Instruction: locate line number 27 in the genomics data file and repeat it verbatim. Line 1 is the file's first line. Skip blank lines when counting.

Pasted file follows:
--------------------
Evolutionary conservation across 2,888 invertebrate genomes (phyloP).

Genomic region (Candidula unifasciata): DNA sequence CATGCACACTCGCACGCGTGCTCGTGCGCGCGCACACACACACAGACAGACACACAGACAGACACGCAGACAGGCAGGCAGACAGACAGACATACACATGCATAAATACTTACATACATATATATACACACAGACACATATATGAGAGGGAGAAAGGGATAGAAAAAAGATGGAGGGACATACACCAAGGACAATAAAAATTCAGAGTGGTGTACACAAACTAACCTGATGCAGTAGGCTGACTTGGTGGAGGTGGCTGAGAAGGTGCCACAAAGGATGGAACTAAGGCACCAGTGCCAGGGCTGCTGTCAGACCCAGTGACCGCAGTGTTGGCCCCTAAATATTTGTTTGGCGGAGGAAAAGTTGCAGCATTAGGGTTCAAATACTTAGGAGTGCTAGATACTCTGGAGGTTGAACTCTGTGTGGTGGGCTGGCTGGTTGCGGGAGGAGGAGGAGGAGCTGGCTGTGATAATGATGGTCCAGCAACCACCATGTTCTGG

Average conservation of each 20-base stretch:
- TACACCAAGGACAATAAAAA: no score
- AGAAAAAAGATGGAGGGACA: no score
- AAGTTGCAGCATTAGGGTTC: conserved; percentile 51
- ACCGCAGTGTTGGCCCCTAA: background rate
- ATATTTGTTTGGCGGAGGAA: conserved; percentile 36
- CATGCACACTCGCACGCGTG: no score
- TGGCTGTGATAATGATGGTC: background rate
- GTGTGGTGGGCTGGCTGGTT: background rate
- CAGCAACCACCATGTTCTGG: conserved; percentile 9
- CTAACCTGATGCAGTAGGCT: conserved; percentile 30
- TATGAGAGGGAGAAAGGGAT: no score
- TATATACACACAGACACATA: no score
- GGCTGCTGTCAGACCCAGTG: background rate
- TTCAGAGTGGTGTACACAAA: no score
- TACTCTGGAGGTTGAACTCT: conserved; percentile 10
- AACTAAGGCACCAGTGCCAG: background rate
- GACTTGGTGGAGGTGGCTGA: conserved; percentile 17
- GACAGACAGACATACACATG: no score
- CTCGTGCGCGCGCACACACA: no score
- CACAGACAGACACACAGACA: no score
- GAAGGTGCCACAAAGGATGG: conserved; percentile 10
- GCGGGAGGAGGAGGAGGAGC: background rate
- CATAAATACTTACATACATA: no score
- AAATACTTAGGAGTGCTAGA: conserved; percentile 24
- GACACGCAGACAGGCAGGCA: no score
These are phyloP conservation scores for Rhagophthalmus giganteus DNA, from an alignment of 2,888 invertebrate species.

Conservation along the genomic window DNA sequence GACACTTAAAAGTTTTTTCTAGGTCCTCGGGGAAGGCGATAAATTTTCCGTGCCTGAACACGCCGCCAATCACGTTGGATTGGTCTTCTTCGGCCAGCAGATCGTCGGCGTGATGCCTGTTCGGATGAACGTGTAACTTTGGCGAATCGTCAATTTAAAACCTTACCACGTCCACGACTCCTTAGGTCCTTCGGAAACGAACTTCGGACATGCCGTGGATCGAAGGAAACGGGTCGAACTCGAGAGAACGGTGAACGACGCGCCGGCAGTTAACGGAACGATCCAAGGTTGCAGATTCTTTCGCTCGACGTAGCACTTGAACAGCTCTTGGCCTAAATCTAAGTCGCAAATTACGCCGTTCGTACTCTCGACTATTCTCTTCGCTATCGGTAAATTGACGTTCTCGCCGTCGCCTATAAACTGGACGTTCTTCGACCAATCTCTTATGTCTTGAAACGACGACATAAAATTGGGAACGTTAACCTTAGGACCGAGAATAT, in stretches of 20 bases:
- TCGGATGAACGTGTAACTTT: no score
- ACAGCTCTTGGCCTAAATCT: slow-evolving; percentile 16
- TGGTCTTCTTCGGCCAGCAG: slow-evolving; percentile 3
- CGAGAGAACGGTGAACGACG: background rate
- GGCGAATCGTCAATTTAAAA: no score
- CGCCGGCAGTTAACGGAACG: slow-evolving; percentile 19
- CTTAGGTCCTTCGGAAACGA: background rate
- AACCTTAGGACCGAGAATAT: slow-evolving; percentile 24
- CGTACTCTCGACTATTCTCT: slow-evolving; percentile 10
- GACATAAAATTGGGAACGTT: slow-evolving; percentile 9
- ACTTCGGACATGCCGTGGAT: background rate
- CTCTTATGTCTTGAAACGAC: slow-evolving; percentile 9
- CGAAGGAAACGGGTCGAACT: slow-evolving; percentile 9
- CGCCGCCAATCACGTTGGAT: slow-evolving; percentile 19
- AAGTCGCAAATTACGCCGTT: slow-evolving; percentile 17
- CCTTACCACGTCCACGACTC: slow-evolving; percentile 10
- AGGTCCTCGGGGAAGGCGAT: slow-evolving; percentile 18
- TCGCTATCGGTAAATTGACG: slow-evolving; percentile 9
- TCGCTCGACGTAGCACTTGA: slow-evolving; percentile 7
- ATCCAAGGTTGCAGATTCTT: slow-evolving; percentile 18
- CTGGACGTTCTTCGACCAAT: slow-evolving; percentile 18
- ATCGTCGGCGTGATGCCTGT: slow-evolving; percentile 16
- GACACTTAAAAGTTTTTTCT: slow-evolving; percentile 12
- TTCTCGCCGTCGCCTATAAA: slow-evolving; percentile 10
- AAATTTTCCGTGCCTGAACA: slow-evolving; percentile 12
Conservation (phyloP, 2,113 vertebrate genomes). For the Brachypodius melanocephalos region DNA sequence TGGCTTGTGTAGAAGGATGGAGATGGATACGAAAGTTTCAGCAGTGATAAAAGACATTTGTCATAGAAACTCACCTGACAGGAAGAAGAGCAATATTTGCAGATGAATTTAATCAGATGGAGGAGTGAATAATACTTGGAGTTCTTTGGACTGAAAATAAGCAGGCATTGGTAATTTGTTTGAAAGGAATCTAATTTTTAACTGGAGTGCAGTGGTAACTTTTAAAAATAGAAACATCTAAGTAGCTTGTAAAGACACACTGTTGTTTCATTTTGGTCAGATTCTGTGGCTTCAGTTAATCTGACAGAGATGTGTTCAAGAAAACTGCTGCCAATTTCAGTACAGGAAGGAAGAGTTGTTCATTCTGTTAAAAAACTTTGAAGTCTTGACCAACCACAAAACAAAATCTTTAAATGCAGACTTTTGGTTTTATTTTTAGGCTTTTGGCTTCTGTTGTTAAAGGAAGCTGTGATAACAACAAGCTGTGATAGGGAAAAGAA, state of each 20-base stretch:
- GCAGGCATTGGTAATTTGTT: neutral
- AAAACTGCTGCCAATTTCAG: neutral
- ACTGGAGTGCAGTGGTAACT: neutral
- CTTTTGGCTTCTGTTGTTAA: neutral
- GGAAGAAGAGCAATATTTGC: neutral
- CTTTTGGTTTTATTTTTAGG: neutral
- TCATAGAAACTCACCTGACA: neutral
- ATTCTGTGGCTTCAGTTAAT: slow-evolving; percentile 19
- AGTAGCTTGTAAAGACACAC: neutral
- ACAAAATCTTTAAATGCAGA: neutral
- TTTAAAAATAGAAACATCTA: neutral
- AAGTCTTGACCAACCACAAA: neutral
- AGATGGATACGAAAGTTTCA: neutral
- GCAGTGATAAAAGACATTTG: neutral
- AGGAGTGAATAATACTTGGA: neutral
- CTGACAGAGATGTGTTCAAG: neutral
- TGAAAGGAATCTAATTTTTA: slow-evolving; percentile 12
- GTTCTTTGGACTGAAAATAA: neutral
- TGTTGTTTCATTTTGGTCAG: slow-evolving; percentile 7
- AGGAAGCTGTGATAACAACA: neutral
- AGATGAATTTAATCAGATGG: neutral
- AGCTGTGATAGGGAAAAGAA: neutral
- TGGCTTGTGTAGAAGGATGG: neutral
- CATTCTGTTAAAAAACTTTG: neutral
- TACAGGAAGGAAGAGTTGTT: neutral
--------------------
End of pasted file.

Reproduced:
- AAATACTTAGGAGTGCTAGA: conserved; percentile 24